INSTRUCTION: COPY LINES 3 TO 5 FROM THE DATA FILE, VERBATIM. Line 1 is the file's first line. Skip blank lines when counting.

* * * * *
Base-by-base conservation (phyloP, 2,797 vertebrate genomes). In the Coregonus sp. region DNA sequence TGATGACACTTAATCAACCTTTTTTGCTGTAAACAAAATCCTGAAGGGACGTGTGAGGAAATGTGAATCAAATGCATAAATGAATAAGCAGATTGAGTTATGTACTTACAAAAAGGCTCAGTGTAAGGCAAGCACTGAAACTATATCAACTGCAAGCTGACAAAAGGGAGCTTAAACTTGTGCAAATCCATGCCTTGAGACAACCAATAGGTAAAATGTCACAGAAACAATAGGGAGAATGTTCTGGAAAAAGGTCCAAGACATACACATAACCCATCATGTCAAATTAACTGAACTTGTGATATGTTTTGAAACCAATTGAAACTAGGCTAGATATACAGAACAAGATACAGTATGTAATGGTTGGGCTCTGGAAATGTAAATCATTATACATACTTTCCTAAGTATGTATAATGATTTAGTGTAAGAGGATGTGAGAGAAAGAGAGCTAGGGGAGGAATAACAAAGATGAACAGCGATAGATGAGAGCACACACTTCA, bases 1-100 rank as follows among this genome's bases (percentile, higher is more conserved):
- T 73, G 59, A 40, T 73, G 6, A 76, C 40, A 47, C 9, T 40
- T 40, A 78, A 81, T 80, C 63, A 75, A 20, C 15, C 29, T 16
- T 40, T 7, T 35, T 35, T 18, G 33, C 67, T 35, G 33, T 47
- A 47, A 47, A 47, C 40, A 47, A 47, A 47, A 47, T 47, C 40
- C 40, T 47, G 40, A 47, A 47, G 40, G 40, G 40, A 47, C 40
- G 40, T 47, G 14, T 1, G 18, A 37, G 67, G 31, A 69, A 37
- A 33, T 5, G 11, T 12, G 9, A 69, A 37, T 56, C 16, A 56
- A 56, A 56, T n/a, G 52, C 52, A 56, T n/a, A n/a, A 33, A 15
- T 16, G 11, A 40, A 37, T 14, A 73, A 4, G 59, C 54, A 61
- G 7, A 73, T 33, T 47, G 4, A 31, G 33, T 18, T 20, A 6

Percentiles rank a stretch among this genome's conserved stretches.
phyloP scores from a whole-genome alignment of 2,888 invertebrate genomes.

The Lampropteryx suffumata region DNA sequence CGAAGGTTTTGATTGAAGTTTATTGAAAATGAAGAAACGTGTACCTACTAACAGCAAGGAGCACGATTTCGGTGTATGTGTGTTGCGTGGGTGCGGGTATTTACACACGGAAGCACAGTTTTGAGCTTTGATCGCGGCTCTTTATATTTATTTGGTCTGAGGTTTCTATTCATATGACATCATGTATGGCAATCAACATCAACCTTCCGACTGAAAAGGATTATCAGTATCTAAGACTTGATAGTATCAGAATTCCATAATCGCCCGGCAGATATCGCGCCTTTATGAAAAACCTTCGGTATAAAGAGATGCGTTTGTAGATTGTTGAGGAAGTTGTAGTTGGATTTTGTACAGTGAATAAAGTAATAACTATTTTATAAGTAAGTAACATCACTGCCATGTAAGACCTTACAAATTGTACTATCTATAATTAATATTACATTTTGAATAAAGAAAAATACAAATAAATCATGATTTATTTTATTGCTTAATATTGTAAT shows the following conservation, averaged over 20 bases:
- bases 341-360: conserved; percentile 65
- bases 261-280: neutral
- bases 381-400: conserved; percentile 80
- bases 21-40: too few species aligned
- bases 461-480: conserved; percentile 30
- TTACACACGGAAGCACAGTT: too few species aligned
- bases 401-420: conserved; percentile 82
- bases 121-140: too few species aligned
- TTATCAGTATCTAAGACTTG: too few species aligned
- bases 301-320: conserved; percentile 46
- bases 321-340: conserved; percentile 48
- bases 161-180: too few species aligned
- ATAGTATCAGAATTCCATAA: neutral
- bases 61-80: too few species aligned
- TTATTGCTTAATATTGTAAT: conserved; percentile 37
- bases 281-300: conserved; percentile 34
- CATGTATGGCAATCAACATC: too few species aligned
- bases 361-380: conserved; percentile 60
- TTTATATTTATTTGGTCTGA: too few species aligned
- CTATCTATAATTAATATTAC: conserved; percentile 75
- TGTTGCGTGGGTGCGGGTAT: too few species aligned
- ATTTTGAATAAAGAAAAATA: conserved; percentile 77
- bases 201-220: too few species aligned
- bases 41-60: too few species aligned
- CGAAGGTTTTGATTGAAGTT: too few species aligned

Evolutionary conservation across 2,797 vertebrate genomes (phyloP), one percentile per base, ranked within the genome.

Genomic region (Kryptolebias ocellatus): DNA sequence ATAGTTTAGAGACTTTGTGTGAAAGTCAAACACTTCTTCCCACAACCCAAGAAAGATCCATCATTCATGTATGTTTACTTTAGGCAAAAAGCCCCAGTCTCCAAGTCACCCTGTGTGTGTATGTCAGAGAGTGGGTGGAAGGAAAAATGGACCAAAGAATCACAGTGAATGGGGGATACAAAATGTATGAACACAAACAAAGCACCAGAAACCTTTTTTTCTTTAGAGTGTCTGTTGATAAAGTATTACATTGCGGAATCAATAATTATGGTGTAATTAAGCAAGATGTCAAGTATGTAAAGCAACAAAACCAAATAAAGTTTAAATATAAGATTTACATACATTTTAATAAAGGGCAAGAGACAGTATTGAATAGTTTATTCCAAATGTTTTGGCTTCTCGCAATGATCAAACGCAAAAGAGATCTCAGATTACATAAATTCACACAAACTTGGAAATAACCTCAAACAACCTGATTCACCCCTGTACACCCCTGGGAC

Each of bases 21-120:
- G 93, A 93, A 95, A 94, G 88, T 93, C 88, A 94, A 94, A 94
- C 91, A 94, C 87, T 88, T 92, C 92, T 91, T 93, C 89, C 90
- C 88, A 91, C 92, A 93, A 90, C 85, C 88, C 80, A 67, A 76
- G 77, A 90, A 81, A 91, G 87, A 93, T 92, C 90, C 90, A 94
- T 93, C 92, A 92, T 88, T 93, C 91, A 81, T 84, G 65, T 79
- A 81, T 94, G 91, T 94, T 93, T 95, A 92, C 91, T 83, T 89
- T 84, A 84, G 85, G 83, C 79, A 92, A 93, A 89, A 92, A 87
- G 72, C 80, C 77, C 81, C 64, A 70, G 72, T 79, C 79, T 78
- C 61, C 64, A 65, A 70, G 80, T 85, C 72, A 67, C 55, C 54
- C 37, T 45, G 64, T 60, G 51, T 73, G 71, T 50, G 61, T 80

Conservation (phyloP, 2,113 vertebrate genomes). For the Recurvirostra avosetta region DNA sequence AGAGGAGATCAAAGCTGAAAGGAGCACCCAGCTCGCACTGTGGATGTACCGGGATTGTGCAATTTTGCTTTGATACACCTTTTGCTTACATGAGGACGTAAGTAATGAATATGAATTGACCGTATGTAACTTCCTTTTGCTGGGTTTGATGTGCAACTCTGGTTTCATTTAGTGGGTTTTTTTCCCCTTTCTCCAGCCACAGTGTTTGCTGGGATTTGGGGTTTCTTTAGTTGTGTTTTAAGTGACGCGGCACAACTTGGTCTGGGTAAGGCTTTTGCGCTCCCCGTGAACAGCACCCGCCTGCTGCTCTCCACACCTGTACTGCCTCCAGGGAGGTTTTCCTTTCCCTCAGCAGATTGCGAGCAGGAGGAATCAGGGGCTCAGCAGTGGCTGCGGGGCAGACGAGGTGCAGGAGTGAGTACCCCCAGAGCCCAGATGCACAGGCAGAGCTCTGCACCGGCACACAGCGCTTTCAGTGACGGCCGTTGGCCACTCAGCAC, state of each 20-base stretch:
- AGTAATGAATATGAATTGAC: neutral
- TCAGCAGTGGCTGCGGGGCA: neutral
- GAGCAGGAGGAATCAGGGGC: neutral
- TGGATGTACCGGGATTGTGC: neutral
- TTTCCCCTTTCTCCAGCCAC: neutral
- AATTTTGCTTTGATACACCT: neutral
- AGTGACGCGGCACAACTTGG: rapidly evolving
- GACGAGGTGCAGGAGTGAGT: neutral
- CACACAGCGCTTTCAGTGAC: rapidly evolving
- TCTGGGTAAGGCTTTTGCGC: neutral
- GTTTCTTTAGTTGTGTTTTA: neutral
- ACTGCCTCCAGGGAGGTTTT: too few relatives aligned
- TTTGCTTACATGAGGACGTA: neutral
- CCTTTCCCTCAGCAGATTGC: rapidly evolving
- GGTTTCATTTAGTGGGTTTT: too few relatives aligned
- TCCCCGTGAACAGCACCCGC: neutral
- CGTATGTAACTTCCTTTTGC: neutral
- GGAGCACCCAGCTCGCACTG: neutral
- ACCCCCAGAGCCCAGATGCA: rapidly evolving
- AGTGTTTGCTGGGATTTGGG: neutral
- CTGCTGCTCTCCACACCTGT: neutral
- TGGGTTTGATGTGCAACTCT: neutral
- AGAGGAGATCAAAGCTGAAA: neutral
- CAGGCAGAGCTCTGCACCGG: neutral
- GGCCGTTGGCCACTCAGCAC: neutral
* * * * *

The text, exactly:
- T 40, A 78, A 81, T 80, C 63, A 75, A 20, C 15, C 29, T 16
- T 40, T 7, T 35, T 35, T 18, G 33, C 67, T 35, G 33, T 47
- A 47, A 47, A 47, C 40, A 47, A 47, A 47, A 47, T 47, C 40